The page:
Psalmes, Sonets & Songs of sadnes and pietie
Alamire, Fretwork, David Skinner
Inventa Records INV1006. 2CDs, 78’54 + 78’20
The 1588 Psalmes, Sonets, & songs of sadnes and pietie was William Byrd’s first solo publication after the Cantiones Sacrae of 1575, a joint venture with Thomas Tallis. This recording is also a joint venture between the chamber choir Alamire and the viol consort Fretwork. It was recorded, appropriately, in the isolated church of All Saints’ Church, Holdenby, in Northamptonshire, the only surviving relic of a village that was moved by Sir Christopher Hatton, Elizabeth I’s Lord Chancellor and the patron of the 1588 collection, when he built (in 1583) the nearby Holdenby House, itself now reduced to a few remnants from its initial grandeur as one of the largest houses in the country.
Handel: Acis and Galatea
The Sixteen, Harry Christophers
Coro COR16169. 2 CDs, 89’03
This is an attractive reappraisal of Handel’s Acis and Galatea, the one-Act “Little Opera” (as described by Handel) that he composed in 1718 for performance at Cannons, the grandiose (and no longer existing) seat of the 1st Duke of Chandos, James Brydges in what is now a North London suburb. It seems likely that it was performed outdoors to a selective audience of house guests on a terrace of the county house, although it is not clear to what extent it was staged. It subsequently went through several incarnations and revisions during Handel’s lifetime. On this recording, Harry Christophers returns to what might have been the original Cannons version with just five singers and small-scale instrumental forces of just nine players, with pairs of violins, cellos, oboes/recorders with a three-strong continuo section of theorbo, harp, and organ/harpsichord. Continue reading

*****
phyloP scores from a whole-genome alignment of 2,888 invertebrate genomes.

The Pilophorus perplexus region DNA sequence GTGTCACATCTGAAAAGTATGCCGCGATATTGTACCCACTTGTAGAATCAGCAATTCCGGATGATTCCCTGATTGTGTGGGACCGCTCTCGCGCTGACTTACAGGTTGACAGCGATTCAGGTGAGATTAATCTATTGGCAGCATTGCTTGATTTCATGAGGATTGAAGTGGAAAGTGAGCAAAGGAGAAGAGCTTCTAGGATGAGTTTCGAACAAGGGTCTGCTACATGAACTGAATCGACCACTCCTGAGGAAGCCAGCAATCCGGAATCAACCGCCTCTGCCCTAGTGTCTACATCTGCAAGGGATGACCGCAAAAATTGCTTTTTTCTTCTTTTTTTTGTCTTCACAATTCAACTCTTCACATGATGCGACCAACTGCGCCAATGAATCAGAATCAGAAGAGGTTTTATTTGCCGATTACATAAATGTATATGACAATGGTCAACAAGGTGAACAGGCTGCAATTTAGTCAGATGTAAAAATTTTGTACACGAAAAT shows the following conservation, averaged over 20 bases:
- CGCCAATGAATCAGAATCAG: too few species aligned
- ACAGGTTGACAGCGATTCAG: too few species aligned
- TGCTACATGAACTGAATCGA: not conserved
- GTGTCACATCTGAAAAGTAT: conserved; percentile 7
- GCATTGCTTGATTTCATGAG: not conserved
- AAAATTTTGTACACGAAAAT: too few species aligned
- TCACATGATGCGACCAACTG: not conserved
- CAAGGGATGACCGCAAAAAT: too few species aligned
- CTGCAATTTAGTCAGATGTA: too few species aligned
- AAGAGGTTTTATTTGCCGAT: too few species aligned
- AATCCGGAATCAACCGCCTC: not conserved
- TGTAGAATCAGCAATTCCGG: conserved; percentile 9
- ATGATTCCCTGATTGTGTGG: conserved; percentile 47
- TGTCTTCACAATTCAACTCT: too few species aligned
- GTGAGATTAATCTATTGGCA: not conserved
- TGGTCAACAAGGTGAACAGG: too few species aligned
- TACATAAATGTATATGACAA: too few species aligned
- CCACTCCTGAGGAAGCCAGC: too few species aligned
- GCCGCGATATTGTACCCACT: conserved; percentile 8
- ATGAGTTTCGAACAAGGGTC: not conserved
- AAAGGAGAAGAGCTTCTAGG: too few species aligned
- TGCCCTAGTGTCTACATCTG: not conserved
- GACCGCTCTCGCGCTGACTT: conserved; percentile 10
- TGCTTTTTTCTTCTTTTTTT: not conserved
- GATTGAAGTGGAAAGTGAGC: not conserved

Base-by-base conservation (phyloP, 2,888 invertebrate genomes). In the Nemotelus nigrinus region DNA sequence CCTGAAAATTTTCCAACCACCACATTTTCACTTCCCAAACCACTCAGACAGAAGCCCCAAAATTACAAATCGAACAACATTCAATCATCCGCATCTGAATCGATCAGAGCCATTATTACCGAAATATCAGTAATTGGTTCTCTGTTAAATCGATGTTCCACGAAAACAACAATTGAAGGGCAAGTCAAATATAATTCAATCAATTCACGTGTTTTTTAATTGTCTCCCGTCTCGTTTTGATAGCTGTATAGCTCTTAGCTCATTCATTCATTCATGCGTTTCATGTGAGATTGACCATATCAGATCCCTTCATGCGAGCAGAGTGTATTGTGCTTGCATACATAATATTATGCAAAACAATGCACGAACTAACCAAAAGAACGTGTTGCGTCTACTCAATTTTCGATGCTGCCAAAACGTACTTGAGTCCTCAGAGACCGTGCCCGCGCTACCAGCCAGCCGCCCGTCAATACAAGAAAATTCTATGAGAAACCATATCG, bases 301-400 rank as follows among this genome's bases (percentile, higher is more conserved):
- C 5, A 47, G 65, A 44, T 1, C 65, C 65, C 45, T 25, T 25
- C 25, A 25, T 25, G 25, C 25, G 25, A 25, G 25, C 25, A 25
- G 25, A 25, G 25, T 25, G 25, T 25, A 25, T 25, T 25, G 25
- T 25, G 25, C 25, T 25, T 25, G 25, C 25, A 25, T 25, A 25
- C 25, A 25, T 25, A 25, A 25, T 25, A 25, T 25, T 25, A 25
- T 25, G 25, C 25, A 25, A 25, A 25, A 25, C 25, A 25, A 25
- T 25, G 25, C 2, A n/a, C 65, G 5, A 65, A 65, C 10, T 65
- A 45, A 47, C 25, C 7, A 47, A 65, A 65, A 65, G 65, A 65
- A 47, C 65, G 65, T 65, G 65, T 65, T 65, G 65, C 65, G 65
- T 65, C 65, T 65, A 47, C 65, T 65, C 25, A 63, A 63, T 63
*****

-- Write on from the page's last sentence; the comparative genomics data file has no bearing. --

London Handel Festival
Handel: Athalia (HWV52)
London Handel Orchestra & Singers, Laurence Cummings.
St John’s, Smith Square, 29 April 2019
In what must have been an extraordinary week of music in Oxford, in July 1733 Handel was invited by Oxford University to provide musical entertainment (for his own profit) during the so-called, and rarely enacted, ‘Publick Act’, a higher degree ceremony and general benefactor’s shindig. Over an eight-day period, Handel presented Esther, the Utrecht Te Deum, and Deborah in the Sheldonian Theatre, and Acis and Galatea in Christ Church College. Alongside those performances was the premiere of the oratorio Athalia, given in the late afternoon of 10 July after the Vice-Chancellor’s speech, and repeated the following morning at 9.30 before the presentation of honorary degrees. This performance was the closing event of the 2019 London Handel Festival, and was conducted by their Artistic Director, Laurence Cummings with their house band and choir, the London Handel Orchestra & Singers. Continue reading
Crickhowell Music Festival: The Courts of Earth and Heaven
Crickhowell Choral Society, Stephen Marshall
St Edmund’s, Crickhowell, 30 April 2017
Handel: Eternal source of light divine (Birthday Ode for Queen Anne)
Delalande: Regina coeli
Campra: Quam dilecta
Vivaldi: Gloria (RV588 – the ‘other’ Gloria!)
A walking weekend in the Brecon Beacons happened to coincide with the annual Crickhowell Music Festival. I have reviewed the whole Festival in the past but, on this occassion, could only manage one performance, given in St Edmund’s Church, Crickhowell by the Crickhowell Choral Society and a ‘festival’ orchestra, together with a very impressive group of soloists. One of the things that most impressed me on my earlier visit was the ability of their director Stephen Marshall to attract outstanding and international renown singers such as, on this occasion, Grace Davidson, Nicholas Mulroy, and Catherine King.
The ambitious programme featured music from England, France, and Italy. It opened with Handel’s 1713 Birthday Ode – a homage to Queen Anne, and indeed, to Purcell, whose style he so perfectly absorbed. The opening arioso ‘Eternal lource of light divine’ is one of the most beautful musical creations of all time, with Handel’s understanding of Purcell’s style made obvious. It makes for a very exposed start to a concert, and one which tenor Nicholas Mulroy coped with magnificently. His high lyrical tenor voice hasn’t quite the timbre of a countertenor that Handel intended, but was nonetheless quite exquisite, in this, and in later movements. Grace Davidson’s soprano aria ‘Let all the wingéd race’ was similarly impressive. Both of these key singers demonstrated their excellent ability at singing Baroque ornaments properly, rather than using the often heard reliance on vibrato alone. Continue reading
Monteverdi: Messa a Quattro voci – Vol 1.
Coro COR16142. 71’29
Monteverdi: Dixit Dominus (Primo), Confitebor tibi Domine (Secondo), Lauda Jerusalem; Cavalli: Magnificat; Monteverdi: Laetatus sum, Nisi Dominus, Laudate pueri, Laetaniae della Beata Vergine, Beatus vir.